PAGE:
- Cohen LS, Soares CN, Vitonis AF, et al. Risk for new onset of depression during the menopausal transition: The Harvard study of moods and cycles. Arch Gen Psychiatry 2006;63:385-390.
- Chapman DP, Whitfield CL, Felitti VJ, et al. Adverse childhood experiences and the risk of depressive disorders in adulthood. J Affect Disord 2004;82:217-225.
- Schüssler-Fiorenza Rose SM, Xie D, Stineman M. Adverse childhood experiences and disability in U.S. adults. PM R 2014;6:670-680.
- Cheong EV, Sinnott C, Dahly D, Kearney PM. Adverse childhood experiences (ACEs) and later-life depression: Perceived social support as a potential protective factor. BMJ Open 2017;7:e013228.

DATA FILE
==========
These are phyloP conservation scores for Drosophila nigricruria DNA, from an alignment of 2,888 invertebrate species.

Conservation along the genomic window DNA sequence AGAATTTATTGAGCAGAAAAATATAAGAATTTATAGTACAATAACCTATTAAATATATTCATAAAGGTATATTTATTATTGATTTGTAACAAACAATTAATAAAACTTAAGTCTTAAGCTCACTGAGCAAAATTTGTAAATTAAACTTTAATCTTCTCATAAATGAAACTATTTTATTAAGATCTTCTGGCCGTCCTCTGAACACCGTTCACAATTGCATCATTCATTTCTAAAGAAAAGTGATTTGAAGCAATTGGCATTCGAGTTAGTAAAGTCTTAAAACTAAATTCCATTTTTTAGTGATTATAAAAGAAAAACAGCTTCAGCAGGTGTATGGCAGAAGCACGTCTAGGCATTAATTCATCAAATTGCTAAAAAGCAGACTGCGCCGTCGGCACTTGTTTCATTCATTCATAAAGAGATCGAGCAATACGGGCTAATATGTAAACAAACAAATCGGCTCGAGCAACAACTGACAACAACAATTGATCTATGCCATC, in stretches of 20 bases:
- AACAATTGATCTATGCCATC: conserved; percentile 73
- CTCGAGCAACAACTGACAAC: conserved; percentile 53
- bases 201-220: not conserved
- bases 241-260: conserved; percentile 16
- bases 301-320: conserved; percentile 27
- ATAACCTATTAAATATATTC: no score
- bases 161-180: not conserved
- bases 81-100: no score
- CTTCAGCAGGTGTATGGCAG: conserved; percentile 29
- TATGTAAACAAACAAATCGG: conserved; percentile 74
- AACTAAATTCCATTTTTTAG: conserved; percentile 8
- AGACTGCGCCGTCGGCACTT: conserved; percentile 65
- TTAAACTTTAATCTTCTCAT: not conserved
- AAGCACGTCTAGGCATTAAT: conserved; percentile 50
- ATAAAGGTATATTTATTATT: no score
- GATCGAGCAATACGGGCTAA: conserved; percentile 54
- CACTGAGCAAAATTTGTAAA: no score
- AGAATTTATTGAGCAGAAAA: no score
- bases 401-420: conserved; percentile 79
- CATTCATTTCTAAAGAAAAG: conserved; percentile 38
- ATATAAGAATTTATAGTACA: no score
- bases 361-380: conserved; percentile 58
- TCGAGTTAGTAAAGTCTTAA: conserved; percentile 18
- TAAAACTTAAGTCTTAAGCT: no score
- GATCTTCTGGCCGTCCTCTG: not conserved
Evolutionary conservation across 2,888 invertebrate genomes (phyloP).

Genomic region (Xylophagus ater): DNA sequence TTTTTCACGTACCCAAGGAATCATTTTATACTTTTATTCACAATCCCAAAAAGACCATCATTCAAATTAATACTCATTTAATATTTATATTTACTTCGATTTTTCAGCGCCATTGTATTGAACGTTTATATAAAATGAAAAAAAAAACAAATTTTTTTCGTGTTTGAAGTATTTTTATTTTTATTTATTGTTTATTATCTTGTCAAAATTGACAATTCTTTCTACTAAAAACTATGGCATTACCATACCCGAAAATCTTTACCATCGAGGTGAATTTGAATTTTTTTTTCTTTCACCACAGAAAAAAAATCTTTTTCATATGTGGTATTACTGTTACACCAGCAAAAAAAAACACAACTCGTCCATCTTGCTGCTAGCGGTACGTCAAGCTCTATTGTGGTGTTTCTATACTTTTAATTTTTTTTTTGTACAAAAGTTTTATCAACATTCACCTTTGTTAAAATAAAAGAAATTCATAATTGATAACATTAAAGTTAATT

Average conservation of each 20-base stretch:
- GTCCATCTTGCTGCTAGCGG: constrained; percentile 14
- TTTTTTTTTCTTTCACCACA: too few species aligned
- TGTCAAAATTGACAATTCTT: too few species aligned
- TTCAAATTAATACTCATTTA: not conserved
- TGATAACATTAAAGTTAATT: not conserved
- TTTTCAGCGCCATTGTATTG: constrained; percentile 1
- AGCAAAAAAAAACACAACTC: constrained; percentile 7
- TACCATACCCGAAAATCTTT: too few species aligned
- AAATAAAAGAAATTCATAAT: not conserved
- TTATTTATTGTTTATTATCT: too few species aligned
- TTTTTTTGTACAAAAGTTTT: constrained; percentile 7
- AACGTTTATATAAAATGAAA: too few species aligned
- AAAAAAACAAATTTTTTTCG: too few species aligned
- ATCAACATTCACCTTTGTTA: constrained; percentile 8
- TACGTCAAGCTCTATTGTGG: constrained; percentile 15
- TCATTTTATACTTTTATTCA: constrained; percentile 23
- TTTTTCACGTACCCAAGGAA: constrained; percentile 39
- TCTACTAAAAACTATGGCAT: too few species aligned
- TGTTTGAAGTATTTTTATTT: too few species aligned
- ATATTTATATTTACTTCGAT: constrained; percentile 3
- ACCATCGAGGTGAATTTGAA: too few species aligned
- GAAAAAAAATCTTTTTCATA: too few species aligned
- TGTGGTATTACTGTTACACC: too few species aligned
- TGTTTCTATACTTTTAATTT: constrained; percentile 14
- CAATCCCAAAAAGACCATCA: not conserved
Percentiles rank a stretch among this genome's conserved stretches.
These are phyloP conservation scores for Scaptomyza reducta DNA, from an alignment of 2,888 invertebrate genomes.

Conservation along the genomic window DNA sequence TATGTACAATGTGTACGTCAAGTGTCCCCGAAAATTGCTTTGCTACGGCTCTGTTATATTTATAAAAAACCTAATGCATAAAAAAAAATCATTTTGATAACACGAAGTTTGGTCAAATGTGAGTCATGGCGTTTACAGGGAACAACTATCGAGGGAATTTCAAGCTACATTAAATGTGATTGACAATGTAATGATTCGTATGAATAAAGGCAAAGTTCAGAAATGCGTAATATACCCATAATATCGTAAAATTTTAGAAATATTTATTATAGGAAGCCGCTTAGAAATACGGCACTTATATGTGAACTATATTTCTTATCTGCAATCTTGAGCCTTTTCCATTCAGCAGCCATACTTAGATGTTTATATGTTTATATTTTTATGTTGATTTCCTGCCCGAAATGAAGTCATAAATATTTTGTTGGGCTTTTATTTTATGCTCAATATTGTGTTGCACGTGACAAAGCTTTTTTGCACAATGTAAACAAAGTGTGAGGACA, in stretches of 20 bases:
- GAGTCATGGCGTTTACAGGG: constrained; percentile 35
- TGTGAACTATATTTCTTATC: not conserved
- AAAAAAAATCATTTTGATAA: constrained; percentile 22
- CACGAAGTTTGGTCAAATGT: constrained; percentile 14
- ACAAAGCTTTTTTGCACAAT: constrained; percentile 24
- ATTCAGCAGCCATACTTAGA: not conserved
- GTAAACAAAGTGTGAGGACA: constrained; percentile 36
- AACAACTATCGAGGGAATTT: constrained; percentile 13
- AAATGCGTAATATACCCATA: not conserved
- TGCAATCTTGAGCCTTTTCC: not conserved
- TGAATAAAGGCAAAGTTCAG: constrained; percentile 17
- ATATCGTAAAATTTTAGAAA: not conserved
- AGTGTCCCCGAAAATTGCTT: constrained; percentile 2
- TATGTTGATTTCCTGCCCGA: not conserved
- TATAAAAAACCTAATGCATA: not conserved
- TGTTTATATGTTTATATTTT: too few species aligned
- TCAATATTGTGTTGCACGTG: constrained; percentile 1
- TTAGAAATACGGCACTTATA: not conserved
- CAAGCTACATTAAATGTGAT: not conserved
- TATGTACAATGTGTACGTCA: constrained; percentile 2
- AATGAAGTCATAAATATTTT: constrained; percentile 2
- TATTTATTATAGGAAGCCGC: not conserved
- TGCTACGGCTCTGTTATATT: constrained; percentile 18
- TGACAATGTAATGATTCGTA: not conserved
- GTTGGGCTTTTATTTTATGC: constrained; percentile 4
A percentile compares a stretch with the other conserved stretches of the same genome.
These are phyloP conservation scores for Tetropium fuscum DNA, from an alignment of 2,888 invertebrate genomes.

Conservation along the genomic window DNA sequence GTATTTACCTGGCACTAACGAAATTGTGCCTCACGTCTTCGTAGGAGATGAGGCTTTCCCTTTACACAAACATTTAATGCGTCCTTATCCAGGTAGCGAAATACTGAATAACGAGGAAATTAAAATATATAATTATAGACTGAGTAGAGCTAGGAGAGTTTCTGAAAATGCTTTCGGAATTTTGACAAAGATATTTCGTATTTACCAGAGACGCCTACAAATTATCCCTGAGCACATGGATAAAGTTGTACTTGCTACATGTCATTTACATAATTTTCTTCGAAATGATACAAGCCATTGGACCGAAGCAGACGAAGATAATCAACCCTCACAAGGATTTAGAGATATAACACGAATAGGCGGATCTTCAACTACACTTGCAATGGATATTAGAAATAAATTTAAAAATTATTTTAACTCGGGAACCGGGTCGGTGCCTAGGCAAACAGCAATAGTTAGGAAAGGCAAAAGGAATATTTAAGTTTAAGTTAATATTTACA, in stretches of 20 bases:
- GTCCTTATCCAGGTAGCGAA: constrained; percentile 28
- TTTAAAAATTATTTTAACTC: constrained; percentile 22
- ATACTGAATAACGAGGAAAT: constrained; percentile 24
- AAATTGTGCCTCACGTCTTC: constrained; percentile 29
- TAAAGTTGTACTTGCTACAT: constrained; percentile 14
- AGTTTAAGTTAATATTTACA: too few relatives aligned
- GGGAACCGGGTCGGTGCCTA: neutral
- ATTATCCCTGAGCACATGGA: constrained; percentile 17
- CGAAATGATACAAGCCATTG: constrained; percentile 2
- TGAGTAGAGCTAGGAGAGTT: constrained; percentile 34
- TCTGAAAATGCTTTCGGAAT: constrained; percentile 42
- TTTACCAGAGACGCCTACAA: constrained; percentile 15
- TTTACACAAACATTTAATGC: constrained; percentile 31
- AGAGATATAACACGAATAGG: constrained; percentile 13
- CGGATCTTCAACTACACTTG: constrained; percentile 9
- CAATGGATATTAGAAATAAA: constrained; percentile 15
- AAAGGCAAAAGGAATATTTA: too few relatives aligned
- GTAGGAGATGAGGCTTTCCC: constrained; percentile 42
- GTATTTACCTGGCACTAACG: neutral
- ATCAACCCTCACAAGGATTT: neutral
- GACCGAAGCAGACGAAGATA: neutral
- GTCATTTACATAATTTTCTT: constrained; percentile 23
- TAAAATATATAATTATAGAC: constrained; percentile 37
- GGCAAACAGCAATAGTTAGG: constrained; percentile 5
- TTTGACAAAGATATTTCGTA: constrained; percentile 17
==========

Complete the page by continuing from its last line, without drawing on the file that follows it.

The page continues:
- Brinker J, Cheruvu VK. Social and emotional support as a protective factor against current depression among individuals with adverse childhood experiences. Prev Med Rep 2016;5:127-133.
The number and timing of adverse childhood experiences in relation to puberty affect the risk of incident major depressive disorder in menopausal transition.